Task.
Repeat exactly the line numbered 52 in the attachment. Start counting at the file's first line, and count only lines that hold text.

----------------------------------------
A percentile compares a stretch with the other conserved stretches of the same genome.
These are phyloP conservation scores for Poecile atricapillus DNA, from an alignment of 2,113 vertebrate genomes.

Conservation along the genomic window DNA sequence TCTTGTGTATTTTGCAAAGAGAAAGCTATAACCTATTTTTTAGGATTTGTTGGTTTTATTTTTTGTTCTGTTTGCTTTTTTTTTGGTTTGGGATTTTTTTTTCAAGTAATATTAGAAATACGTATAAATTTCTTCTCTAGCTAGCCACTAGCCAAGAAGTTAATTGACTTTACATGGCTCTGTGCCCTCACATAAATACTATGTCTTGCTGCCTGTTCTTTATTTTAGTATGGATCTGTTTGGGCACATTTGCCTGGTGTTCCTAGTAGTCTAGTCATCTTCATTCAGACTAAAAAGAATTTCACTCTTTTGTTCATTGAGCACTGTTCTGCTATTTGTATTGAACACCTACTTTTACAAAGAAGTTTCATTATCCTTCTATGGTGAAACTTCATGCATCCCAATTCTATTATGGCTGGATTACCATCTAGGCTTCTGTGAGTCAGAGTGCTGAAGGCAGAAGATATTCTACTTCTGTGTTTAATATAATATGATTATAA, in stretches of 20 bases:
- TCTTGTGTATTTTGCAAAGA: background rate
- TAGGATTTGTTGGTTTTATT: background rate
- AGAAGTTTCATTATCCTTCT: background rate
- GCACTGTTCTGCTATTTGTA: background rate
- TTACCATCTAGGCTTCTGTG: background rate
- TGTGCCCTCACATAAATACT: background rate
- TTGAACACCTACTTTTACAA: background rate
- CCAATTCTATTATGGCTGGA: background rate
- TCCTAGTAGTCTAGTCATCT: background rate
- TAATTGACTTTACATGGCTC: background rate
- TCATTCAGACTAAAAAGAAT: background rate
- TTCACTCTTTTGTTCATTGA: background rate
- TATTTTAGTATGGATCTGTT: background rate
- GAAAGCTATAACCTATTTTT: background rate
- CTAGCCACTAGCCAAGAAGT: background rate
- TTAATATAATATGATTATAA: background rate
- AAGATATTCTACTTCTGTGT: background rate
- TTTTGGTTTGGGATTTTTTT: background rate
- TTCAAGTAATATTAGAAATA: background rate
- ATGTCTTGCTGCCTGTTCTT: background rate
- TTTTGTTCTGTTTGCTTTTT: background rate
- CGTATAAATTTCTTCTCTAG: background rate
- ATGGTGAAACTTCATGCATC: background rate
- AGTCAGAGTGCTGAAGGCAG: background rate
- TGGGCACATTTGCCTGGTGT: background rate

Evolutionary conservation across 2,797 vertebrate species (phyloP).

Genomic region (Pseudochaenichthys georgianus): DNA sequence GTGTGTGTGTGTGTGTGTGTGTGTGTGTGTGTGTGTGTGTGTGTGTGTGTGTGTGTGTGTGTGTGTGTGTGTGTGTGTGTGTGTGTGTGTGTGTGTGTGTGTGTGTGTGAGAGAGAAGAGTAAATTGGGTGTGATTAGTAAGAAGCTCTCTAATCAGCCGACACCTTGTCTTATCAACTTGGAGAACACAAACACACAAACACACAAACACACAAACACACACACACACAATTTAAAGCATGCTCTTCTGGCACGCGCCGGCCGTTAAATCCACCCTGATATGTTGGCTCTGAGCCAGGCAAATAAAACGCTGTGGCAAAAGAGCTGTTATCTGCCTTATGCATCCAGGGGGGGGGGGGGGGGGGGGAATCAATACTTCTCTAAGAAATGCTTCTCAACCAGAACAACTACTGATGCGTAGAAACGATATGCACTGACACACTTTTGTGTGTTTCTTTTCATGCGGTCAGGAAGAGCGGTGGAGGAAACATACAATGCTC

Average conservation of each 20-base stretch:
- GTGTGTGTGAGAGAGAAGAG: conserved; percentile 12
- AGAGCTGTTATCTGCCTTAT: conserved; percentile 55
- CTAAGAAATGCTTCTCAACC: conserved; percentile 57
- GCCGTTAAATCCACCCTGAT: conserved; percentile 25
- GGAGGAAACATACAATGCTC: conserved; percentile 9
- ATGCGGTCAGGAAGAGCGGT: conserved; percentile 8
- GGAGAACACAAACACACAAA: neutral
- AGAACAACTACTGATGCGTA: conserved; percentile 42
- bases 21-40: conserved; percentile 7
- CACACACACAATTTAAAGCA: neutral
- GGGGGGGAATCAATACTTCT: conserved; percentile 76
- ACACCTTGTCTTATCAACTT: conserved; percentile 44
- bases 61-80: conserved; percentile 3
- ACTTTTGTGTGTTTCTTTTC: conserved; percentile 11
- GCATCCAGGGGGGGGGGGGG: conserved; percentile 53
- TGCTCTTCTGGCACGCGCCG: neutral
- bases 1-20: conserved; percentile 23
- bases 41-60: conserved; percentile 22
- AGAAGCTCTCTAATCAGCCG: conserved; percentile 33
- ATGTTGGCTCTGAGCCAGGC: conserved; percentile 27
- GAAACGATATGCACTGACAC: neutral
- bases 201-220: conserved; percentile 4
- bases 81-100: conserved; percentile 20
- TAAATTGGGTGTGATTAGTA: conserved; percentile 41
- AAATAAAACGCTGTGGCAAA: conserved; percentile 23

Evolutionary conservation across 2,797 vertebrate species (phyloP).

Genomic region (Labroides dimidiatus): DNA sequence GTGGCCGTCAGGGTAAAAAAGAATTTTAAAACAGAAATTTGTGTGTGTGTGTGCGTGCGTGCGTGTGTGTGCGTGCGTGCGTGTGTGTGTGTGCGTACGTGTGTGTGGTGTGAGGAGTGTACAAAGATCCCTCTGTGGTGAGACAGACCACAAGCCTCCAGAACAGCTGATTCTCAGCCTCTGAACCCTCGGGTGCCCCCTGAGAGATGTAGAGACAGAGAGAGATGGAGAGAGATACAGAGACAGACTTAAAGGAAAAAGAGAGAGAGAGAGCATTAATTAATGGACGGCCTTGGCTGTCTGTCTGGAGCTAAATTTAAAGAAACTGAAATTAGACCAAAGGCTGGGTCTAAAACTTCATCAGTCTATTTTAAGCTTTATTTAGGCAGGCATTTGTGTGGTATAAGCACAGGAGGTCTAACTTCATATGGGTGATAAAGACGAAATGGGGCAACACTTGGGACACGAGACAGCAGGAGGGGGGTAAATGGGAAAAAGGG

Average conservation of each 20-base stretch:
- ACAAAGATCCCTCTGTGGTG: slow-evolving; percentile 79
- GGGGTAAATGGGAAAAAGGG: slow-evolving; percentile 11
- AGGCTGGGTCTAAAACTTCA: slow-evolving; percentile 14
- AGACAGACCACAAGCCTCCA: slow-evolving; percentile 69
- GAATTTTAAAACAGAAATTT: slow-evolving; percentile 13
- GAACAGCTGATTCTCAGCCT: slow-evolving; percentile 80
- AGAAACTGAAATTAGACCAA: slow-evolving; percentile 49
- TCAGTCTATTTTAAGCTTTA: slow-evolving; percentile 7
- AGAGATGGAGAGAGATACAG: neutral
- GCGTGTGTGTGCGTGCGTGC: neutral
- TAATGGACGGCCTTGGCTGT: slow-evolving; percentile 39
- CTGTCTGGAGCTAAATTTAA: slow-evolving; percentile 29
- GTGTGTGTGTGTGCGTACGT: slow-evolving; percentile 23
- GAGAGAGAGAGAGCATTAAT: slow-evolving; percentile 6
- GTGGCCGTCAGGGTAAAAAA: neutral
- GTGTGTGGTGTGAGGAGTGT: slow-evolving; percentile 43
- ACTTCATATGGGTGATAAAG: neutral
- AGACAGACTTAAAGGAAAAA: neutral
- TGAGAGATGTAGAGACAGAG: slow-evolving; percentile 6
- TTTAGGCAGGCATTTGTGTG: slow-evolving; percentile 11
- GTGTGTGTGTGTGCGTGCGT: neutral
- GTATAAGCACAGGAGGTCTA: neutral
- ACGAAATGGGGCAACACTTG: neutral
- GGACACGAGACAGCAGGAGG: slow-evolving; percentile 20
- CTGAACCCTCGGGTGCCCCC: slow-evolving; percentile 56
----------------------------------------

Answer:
- GAAACGATATGCACTGACAC: neutral